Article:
Abrasive Blasting (Sand Blasting)

Person in protective clothing and using a respirator using an abrasive blaster -- Caption: Safety depends on protecting the operator at all stages of the blasting job.  Photo courtesy of Centers for Disease Control & PreventionAre you in danger of becoming a statistic?

From setting up equipment to clean-up tasks, abrasive blasting operators, pot tenders, and other helpers face a variety of serious hazard issues, including:

  • Breathing silica, lead, and other potentially hazardous dusts from blasting materials, surface coatings, and substrates.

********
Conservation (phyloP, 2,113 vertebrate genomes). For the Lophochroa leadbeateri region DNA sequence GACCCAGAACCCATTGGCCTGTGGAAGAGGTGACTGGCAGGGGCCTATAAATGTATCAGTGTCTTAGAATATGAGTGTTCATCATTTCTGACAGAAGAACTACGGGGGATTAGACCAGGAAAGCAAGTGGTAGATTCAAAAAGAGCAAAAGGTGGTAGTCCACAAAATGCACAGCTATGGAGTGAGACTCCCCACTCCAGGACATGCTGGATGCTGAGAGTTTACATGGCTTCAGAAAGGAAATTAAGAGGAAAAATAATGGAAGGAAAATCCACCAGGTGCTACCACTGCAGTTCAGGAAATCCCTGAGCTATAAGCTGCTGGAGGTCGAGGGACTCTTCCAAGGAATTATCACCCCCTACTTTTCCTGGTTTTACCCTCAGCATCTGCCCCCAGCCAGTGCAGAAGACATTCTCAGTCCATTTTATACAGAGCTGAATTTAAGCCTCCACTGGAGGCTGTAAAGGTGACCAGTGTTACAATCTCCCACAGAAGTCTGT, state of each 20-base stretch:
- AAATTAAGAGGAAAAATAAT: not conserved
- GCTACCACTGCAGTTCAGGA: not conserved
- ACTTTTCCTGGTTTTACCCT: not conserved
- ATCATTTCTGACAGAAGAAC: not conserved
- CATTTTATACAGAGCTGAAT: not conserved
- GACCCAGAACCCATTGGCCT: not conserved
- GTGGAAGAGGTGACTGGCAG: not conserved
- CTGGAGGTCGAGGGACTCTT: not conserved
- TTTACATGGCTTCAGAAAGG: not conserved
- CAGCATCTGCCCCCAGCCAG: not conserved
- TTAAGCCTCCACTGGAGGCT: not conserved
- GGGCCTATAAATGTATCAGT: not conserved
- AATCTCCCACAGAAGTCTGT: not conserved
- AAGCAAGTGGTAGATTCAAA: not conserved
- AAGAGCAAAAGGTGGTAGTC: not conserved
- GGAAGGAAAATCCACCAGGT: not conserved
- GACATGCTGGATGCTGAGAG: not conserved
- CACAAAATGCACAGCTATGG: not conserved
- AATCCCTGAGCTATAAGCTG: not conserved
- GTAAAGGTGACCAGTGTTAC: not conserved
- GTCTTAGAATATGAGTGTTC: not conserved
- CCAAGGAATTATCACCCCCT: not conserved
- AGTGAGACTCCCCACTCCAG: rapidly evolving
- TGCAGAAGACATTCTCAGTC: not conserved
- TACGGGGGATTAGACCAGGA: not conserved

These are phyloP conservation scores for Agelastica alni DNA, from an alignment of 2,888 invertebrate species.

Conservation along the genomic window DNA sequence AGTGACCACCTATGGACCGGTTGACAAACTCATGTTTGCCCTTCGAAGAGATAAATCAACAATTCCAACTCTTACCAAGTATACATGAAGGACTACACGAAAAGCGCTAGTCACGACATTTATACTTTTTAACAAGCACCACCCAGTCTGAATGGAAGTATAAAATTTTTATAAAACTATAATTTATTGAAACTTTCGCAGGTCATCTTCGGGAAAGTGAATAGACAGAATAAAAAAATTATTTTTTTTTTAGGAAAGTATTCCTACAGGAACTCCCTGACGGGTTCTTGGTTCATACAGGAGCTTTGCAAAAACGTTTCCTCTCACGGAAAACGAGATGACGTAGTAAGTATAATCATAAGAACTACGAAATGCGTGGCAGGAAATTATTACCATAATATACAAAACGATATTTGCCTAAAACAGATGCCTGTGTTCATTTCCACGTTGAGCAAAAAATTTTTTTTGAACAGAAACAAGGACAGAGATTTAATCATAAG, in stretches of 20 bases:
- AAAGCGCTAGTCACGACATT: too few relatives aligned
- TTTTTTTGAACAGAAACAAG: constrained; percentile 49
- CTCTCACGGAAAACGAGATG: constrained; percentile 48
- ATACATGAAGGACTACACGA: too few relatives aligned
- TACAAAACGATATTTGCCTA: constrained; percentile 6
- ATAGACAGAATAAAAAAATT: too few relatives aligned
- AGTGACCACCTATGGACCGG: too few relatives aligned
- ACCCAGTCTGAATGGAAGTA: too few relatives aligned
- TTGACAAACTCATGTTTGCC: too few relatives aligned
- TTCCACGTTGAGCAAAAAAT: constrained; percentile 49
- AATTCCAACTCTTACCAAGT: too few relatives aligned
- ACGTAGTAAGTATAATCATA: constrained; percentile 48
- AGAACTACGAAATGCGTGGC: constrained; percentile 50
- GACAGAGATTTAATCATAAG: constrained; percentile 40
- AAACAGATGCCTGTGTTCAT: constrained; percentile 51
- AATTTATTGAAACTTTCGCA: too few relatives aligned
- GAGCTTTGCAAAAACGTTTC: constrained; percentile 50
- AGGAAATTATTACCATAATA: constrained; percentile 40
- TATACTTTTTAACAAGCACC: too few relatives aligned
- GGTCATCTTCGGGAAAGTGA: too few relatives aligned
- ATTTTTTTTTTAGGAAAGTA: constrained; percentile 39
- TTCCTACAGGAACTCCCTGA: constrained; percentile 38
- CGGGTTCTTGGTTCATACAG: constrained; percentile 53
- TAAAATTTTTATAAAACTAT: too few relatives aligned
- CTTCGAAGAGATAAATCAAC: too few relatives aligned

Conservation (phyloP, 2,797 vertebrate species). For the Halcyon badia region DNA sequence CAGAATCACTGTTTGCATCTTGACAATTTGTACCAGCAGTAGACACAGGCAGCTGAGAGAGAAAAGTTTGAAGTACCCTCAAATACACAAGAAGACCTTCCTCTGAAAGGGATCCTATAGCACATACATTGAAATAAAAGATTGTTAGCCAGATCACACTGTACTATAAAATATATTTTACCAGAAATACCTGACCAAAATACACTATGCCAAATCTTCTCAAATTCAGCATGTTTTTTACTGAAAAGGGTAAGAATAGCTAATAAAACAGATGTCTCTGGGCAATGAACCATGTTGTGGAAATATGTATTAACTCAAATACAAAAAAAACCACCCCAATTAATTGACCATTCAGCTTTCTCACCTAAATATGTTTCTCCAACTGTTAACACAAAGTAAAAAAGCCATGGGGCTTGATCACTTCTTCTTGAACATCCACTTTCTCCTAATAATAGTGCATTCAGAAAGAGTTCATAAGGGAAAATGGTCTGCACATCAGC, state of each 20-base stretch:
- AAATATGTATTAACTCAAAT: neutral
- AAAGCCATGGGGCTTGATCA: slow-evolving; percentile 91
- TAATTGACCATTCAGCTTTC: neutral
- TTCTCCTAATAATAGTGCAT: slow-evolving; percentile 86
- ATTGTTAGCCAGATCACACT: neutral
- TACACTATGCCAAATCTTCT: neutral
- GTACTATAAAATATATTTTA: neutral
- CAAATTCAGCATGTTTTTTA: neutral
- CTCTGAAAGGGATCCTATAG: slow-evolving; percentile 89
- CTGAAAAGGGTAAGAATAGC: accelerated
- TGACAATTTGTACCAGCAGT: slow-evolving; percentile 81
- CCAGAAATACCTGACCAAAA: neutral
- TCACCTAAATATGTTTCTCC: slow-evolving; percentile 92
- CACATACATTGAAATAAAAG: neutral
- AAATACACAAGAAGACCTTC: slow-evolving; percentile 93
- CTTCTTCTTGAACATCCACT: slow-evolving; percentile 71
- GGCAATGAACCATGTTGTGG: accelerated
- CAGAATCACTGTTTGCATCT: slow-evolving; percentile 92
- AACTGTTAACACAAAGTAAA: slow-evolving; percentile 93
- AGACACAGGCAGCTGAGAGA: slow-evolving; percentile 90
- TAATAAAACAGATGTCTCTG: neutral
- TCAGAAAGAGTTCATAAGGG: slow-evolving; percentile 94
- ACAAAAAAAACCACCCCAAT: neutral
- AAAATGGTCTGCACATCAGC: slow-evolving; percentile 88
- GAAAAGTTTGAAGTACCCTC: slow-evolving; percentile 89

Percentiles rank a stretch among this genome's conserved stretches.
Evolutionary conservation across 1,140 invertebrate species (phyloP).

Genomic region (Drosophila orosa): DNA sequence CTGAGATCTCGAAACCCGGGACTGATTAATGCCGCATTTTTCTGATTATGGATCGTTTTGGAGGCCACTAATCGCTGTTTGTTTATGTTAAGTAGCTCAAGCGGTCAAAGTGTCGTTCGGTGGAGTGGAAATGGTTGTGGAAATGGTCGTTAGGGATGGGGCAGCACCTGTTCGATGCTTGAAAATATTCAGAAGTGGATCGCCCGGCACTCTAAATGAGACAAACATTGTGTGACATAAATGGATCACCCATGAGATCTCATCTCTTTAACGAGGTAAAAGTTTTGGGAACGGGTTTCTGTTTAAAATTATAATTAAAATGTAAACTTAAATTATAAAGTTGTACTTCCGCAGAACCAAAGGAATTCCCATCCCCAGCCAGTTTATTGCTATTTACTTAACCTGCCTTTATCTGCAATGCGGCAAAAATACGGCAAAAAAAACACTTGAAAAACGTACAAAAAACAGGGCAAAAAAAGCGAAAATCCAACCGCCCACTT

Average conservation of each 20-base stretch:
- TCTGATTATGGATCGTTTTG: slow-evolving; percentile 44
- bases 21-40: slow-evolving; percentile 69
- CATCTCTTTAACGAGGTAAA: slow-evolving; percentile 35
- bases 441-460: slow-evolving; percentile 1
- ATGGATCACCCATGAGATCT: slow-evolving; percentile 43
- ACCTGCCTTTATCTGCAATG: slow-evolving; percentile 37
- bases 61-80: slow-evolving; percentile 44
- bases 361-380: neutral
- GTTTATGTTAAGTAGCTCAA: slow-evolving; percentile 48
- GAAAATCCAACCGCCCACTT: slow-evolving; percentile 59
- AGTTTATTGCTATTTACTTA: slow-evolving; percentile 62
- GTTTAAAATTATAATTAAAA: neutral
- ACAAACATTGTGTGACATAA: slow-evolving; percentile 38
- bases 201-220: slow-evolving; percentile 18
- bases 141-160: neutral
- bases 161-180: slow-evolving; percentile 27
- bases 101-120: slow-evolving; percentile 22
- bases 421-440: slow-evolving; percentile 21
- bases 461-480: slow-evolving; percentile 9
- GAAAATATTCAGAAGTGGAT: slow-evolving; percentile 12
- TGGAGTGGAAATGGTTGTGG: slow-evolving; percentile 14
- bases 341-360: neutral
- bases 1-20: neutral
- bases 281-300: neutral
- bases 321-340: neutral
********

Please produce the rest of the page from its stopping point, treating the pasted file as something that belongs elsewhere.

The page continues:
• Exposure to excessive noise, especially when blasting is done inside tanks and enclosed spaces.
  • Dangerous work in confined spaces.
  • Increased risk for trips and falls due to working at heights and around hoses and other obstacles.
  • Possible eye and other impact injuries from the abrasive stream.
  • Flammable or combustible(explosive) dust accumulations.
  • Risk of inhaling fatal levels of carbon monoxide produced by overheated, oil-lubricated air compressors used to supply breathing air.
  • Risk for muscle strain and overexertion due to awkward postures and high-force grips.
  • Increased risk for heat stress due to personal protective equipment use.

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